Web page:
I attended the September 13, 2022 Camden County Commission meeting at 10:00 a.m.
All three commissioners were present.
This meeting was again held in the conference room of the Commission Annex Building. There were three people present besides the usual Camden County employees who attend.
The mood of the meeting was very cordial and friendly. This was a good thing because we were all sitting around the same table.
The first agenda item was the Horseshoe Bend Road District CART money. I believe this is the road district’s share of Camden County’s CART (County Aid Road Trust) funds. This money is intended solely for roads and bridges. The revenue comes from gas tax, license fees, and registration fees. Horseshoe Bend’s share of the CART money was $335,404.83.
The distribution of this CART money and the Certified Copy of Order that accompanied it were approved unanimously.
The next agenda item was the Tax Levy. This is related to the Hancock Amendment. The County Clerk compares the earned sales tax revenue with the total assessed property value of the county to determine if the portion of the sales tax that was not passed with a vote needs to be reduced. Based on Rowland Todd’s calculations, the tax rate for this portion of the sales tax should remain at .22 (.11 for Road and Bridge and .11 for County Revenue).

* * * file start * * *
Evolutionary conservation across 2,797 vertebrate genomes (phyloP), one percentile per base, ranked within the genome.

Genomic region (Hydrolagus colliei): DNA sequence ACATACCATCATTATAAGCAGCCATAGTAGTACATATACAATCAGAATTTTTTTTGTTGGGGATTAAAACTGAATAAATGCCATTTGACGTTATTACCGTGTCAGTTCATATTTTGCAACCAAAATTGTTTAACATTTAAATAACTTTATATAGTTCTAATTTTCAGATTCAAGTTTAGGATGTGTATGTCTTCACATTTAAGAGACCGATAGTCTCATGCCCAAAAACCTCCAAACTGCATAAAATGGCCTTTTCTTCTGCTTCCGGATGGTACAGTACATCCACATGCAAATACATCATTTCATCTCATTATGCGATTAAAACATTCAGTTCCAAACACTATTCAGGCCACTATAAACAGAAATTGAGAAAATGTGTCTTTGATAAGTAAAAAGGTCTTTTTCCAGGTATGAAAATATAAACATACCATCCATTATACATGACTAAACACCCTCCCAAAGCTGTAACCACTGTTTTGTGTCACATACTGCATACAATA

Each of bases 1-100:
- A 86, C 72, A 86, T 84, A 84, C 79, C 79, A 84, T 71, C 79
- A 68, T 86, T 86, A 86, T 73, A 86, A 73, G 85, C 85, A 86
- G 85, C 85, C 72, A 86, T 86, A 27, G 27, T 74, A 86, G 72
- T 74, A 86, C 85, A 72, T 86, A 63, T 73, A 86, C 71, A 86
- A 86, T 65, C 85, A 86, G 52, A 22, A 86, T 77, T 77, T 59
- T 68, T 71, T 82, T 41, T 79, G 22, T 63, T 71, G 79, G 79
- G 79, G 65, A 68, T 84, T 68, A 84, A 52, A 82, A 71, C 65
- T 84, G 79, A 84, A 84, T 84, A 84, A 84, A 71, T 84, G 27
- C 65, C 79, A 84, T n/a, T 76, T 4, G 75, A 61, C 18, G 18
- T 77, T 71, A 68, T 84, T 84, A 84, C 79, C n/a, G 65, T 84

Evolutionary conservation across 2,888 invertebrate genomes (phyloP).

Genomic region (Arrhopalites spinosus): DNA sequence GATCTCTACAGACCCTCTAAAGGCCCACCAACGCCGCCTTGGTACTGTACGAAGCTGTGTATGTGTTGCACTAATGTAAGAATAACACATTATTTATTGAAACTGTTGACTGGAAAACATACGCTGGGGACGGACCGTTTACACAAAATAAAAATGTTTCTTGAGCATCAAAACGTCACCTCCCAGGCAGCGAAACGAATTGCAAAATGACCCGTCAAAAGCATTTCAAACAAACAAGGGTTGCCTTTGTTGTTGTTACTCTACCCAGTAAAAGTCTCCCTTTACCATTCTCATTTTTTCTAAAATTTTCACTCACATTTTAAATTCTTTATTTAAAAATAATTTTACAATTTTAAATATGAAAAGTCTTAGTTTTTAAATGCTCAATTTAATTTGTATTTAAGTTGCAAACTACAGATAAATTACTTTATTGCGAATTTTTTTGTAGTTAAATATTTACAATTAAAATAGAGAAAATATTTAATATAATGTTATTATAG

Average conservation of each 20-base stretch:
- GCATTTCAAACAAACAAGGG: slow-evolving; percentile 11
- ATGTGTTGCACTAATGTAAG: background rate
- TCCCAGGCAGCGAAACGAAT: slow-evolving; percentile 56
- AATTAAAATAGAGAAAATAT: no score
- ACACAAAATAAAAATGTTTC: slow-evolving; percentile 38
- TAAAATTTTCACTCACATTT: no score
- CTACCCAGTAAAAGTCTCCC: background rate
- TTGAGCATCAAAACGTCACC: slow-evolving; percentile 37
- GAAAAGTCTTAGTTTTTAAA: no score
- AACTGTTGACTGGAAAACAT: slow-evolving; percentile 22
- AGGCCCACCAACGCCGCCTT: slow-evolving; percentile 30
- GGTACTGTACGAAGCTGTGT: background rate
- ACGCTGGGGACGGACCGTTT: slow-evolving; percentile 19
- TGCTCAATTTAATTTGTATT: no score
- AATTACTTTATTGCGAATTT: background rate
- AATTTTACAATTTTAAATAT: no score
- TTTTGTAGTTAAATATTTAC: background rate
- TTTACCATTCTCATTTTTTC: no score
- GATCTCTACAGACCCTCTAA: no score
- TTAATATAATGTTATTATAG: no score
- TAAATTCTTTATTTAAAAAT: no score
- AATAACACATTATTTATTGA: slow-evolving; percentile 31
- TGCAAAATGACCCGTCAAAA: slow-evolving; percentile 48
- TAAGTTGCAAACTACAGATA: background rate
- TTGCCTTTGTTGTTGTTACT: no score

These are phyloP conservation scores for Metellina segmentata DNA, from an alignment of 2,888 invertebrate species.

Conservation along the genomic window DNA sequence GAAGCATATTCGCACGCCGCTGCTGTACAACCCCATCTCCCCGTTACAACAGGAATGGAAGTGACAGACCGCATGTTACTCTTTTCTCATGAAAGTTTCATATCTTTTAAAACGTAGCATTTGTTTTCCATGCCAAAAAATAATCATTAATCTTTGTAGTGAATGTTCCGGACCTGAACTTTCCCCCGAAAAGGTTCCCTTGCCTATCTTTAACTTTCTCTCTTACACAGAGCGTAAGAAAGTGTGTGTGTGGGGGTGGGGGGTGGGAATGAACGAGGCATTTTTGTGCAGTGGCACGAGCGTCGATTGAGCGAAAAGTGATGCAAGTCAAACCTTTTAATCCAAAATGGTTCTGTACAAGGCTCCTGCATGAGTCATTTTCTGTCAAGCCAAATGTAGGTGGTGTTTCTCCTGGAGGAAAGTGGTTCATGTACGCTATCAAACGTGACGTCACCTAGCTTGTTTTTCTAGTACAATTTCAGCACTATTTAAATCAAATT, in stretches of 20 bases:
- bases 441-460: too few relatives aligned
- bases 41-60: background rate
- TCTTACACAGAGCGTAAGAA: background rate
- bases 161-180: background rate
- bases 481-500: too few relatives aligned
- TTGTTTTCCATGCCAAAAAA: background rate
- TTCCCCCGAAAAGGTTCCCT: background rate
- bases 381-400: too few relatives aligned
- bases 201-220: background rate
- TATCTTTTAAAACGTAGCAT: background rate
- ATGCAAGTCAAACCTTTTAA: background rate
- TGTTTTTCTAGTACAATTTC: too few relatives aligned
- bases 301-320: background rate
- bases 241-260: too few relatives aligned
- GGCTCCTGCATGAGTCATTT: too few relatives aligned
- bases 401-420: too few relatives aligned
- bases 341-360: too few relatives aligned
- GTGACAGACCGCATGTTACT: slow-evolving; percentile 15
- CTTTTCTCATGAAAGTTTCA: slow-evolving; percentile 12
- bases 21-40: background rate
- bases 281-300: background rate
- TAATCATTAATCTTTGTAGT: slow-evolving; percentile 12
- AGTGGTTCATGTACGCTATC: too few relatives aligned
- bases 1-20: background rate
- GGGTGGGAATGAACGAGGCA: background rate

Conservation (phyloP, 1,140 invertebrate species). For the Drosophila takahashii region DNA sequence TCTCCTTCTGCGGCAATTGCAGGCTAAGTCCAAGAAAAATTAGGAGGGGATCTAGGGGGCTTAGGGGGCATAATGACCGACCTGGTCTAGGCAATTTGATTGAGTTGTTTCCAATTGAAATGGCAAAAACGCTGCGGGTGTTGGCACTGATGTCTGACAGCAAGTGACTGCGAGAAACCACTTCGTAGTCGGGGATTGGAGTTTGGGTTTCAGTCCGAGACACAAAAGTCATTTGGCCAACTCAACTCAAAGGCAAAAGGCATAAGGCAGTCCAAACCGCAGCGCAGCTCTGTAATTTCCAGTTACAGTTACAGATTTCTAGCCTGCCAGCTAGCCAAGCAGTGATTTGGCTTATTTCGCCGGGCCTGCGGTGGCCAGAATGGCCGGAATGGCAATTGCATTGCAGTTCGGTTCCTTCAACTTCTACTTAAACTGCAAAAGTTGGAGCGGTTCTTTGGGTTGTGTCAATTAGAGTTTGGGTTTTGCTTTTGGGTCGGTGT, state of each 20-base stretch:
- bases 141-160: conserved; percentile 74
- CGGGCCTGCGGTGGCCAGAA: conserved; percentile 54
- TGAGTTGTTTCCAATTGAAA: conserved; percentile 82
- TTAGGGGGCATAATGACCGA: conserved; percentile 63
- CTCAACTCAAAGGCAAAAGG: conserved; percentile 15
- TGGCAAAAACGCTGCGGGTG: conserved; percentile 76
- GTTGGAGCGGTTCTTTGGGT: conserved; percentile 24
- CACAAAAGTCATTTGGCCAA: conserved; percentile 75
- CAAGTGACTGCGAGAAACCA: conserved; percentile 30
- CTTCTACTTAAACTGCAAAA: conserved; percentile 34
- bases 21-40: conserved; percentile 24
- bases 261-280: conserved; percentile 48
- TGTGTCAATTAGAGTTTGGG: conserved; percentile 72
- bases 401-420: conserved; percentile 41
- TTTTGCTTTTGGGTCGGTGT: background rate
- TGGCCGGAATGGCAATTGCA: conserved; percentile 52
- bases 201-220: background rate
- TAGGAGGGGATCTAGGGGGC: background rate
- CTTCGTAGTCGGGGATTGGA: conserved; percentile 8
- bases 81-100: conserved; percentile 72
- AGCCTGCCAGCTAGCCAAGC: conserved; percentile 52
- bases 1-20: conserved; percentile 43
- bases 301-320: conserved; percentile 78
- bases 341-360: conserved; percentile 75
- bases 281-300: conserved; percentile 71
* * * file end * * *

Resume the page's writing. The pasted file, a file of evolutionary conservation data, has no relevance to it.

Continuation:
This was approved unanimously by the Commission.
The third agenda item was a Request for Surplus. A former property owner was asking for $8,467.34 in surplus money. I assumed this was from a tax sale.
This was approved unanimously.
The final two agenda items involved the position of Camden County Attorney. Commissioner Hasty stated that when he first joined the Commission, Camden County paid for legal advice on an hourly basis and had been spending at least $250,000 per year on attorney fees. To try to reduce this cost, the County Attorney was originally established as a part time position for Charles McElyea, but it quickly became apparent that the job required a full time attorney.
McElyea is retiring at the end of the year. He has performed legal work for Camden County since 1971.
The new County Attorney position will be a full time job that pays $125,000 annually with benefits. The Commission and county elected officials conducted interviews and selected Jeffrey E. Green as the new Camden County Attorney. He will be signed to a one-year renewable contract and he will officially begin on January 1, 2023 unless both parties agree to Green starting earlier.
The terms of the contract and the hiring of Jeffrey E. Green were both approved unanimously by the Commission.
And that was that.